Thursday, November 15, 2018

Timothy Beal's "The Book of Revelation"

Timothy Beal is the Florence Harkness Professor of Religion at Case Western Reserve University. His many books include The Rise and Fall of the Bible: The Unexpected History of an Accidental Book and Biblical Literacy: The Essential Bible Stories Everyone Needs to Know.

Beal applied the “Page 99 Test” to his new book, The Book of Revelation: A Biography, and reported the following:
Page 99 has me deep within the "forests of histories" envisioned by a medieval Italian monk known as Joachim of Fiore (c. 1135-1202). Much as Ford Madox Ford believed that the whole of a book is revealed in one of its pages, so Joachim believed that the whole of sacred history is revealed in one of the Bible's books, Revelation.

A saint to some and a heretic to others, Joachim was a "picture thinker" whose thick descriptions of his visions were often accompanied by lavish illustrations (see examples from his Book of Figures here).

For Joachim, history was not only linear, moving in one direction from beginning to end; it was also spatial, a landscape of interrelated patterns in which beginnings, middles, and ends interacted with and folded onto one another. Revelation, with its wild descriptions of angels, gods, and monsters was for him the interpretive key to understanding these interrelated forests of histories, a kaleidoscopic lens through which to see God's plan for creation. What Joachim believed he saw was that he was standing at the very edge of the world, moments before its ultimate consummation and rebirth. The end/beginning was near.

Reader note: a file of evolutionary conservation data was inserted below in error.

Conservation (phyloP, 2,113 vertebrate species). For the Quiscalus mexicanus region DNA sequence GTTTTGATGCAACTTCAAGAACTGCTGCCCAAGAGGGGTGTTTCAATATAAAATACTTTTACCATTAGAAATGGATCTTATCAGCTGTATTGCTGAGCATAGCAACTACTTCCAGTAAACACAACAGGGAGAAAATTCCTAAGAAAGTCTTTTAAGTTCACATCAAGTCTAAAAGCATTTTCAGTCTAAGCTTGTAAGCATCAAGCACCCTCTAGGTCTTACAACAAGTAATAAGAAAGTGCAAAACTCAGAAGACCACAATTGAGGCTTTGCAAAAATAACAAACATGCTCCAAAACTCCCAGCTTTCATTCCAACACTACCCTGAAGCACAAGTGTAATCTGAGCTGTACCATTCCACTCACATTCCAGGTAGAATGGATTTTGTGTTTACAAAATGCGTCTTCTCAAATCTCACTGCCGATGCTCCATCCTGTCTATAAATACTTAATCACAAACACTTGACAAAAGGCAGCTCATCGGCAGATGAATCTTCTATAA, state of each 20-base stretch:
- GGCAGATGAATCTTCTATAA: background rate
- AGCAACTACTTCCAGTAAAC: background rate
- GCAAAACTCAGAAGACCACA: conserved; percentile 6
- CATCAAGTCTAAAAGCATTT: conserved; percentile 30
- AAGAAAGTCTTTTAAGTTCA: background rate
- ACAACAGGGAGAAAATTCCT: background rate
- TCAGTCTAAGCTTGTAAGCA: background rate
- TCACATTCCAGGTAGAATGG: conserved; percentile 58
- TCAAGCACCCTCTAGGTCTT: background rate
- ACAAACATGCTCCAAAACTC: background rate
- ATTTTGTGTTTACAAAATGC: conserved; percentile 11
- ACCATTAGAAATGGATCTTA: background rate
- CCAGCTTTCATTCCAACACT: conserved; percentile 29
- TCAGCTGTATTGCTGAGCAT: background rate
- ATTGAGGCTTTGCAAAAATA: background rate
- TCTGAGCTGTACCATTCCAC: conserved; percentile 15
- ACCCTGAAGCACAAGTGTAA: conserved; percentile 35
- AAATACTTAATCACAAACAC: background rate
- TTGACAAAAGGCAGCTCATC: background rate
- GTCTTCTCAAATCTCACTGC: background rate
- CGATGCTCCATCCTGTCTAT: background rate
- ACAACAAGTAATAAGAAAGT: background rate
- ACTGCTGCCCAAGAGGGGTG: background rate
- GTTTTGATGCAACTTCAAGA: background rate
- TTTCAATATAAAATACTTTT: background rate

In my book I suggest that, for Joachim, Revelation was something like a medieval codec. The first modern-day codecs were hardware devices like CD recorders that encoded analog data into digital form for storage and decoded that data back into analog for users to access (the term itself is a portmanteau of the words “code” and “decode”). Later the term was adopted for computer programs like Quicktime and MPEG. In Joachim’s hands, Revelation works similarly, as a kind of machine for encoding and decoding information about the past, present, and future. Those with eyes to see could discover that information encoded and stored within it, and then watch as it decoded itself into the full meaning of the entirety of sacred history.

My book is about the many different lives of Revelation. Some are fascinating; others are incredibly disturbing. Joachim of Fiore gave Revelation a new lease on life, as the means to seeing and understanding, well, everything. His influence to this day on the visual culture of Revelation is undeniable (run an image search for "revelation" and "diagram" or "chart" for some examples). Yet none of Joachim's theological heirs live up to the stunningly rich intellectual and aesthetic elegance, symmetry, and complexity of his writings and illustrations.
Visit Timothy Beal's website.

Learn more about The Book of Revelation at the Princeton University Press website.

--Marshal Zeringue